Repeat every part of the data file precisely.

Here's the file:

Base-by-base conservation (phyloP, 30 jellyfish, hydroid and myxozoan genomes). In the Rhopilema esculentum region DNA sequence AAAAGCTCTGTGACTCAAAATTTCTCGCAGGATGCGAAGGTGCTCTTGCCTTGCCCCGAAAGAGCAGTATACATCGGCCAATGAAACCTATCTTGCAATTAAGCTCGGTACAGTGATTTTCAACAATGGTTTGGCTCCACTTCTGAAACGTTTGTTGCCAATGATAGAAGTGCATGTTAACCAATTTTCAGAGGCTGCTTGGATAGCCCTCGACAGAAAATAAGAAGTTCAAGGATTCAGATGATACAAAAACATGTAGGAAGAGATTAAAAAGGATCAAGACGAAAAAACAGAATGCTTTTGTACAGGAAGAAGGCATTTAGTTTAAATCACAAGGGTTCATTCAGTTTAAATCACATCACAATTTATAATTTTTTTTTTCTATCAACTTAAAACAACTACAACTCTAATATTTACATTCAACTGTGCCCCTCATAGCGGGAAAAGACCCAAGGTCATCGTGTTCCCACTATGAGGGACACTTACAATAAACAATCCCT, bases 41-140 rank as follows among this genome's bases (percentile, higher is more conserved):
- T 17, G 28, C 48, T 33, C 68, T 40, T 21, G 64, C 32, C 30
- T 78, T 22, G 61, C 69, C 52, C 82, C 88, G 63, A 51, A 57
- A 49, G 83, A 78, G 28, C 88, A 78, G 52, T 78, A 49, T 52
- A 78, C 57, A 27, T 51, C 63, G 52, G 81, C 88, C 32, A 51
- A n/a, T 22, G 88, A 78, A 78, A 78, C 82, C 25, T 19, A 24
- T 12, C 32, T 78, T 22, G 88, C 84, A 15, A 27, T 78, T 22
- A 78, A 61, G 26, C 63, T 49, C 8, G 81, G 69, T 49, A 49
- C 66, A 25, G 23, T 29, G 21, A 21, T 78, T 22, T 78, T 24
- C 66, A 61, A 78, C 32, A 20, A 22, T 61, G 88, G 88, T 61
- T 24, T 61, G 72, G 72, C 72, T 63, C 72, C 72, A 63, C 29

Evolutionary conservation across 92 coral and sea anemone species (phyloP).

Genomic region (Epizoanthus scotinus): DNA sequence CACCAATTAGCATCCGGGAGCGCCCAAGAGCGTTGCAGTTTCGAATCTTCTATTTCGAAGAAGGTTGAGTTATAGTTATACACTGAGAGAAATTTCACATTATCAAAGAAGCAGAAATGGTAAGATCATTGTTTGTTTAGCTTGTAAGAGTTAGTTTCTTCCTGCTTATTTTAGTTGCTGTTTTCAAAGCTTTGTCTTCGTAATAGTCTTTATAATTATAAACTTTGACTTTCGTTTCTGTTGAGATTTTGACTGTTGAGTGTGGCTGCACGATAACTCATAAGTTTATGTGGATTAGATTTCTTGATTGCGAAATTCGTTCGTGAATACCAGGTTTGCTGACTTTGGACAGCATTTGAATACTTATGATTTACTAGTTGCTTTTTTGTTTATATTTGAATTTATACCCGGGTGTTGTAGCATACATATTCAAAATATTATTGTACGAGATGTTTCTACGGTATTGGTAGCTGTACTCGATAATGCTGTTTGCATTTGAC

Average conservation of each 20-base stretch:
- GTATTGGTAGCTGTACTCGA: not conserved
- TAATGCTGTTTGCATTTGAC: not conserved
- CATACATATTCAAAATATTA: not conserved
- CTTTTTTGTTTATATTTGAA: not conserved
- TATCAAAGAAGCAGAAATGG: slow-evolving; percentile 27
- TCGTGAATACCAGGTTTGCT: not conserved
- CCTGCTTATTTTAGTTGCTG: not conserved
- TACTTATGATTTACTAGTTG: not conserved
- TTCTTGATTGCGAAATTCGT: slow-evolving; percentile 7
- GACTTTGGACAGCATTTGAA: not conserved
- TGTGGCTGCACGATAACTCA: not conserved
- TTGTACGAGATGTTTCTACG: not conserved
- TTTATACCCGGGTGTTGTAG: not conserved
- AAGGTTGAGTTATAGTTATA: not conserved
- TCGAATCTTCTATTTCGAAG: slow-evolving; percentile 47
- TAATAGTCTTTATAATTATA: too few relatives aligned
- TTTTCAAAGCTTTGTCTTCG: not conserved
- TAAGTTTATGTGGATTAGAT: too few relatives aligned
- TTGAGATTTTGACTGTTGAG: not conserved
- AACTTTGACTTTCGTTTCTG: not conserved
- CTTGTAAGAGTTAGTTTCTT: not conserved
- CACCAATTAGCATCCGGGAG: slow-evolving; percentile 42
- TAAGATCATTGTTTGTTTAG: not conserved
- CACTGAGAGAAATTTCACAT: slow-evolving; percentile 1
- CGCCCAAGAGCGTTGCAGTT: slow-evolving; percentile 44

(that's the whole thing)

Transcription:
Base-by-base conservation (phyloP, 30 jellyfish, hydroid and myxozoan genomes). In the Rhopilema esculentum region DNA sequence AAAAGCTCTGTGACTCAAAATTTCTCGCAGGATGCGAAGGTGCTCTTGCCTTGCCCCGAAAGAGCAGTATACATCGGCCAATGAAACCTATCTTGCAATTAAGCTCGGTACAGTGATTTTCAACAATGGTTTGGCTCCACTTCTGAAACGTTTGTTGCCAATGATAGAAGTGCATGTTAACCAATTTTCAGAGGCTGCTTGGATAGCCCTCGACAGAAAATAAGAAGTTCAAGGATTCAGATGATACAAAAACATGTAGGAAGAGATTAAAAAGGATCAAGACGAAAAAACAGAATGCTTTTGTACAGGAAGAAGGCATTTAGTTTAAATCACAAGGGTTCATTCAGTTTAAATCACATCACAATTTATAATTTTTTTTTTCTATCAACTTAAAACAACTACAACTCTAATATTTACATTCAACTGTGCCCCTCATAGCGGGAAAAGACCCAAGGTCATCGTGTTCCCACTATGAGGGACACTTACAATAAACAATCCCT, bases 41-140 rank as follows among this genome's bases (percentile, higher is more conserved):
- T 17, G 28, C 48, T 33, C 68, T 40, T 21, G 64, C 32, C 30
- T 78, T 22, G 61, C 69, C 52, C 82, C 88, G 63, A 51, A 57
- A 49, G 83, A 78, G 28, C 88, A 78, G 52, T 78, A 49, T 52
- A 78, C 57, A 27, T 51, C 63, G 52, G 81, C 88, C 32, A 51
- A n/a, T 22, G 88, A 78, A 78, A 78, C 82, C 25, T 19, A 24
- T 12, C 32, T 78, T 22, G 88, C 84, A 15, A 27, T 78, T 22
- A 78, A 61, G 26, C 63, T 49, C 8, G 81, G 69, T 49, A 49
- C 66, A 25, G 23, T 29, G 21, A 21, T 78, T 22, T 78, T 24
- C 66, A 61, A 78, C 32, A 20, A 22, T 61, G 88, G 88, T 61
- T 24, T 61, G 72, G 72, C 72, T 63, C 72, C 72, A 63, C 29

Evolutionary conservation across 92 coral and sea anemone species (phyloP).

Genomic region (Epizoanthus scotinus): DNA sequence CACCAATTAGCATCCGGGAGCGCCCAAGAGCGTTGCAGTTTCGAATCTTCTATTTCGAAGAAGGTTGAGTTATAGTTATACACTGAGAGAAATTTCACATTATCAAAGAAGCAGAAATGGTAAGATCATTGTTTGTTTAGCTTGTAAGAGTTAGTTTCTTCCTGCTTATTTTAGTTGCTGTTTTCAAAGCTTTGTCTTCGTAATAGTCTTTATAATTATAAACTTTGACTTTCGTTTCTGTTGAGATTTTGACTGTTGAGTGTGGCTGCACGATAACTCATAAGTTTATGTGGATTAGATTTCTTGATTGCGAAATTCGTTCGTGAATACCAGGTTTGCTGACTTTGGACAGCATTTGAATACTTATGATTTACTAGTTGCTTTTTTGTTTATATTTGAATTTATACCCGGGTGTTGTAGCATACATATTCAAAATATTATTGTACGAGATGTTTCTACGGTATTGGTAGCTGTACTCGATAATGCTGTTTGCATTTGAC

Average conservation of each 20-base stretch:
- GTATTGGTAGCTGTACTCGA: not conserved
- TAATGCTGTTTGCATTTGAC: not conserved
- CATACATATTCAAAATATTA: not conserved
- CTTTTTTGTTTATATTTGAA: not conserved
- TATCAAAGAAGCAGAAATGG: slow-evolving; percentile 27
- TCGTGAATACCAGGTTTGCT: not conserved
- CCTGCTTATTTTAGTTGCTG: not conserved
- TACTTATGATTTACTAGTTG: not conserved
- TTCTTGATTGCGAAATTCGT: slow-evolving; percentile 7
- GACTTTGGACAGCATTTGAA: not conserved
- TGTGGCTGCACGATAACTCA: not conserved
- TTGTACGAGATGTTTCTACG: not conserved
- TTTATACCCGGGTGTTGTAG: not conserved
- AAGGTTGAGTTATAGTTATA: not conserved
- TCGAATCTTCTATTTCGAAG: slow-evolving; percentile 47
- TAATAGTCTTTATAATTATA: too few relatives aligned
- TTTTCAAAGCTTTGTCTTCG: not conserved
- TAAGTTTATGTGGATTAGAT: too few relatives aligned
- TTGAGATTTTGACTGTTGAG: not conserved
- AACTTTGACTTTCGTTTCTG: not conserved
- CTTGTAAGAGTTAGTTTCTT: not conserved
- CACCAATTAGCATCCGGGAG: slow-evolving; percentile 42
- TAAGATCATTGTTTGTTTAG: not conserved
- CACTGAGAGAAATTTCACAT: slow-evolving; percentile 1
- CGCCCAAGAGCGTTGCAGTT: slow-evolving; percentile 44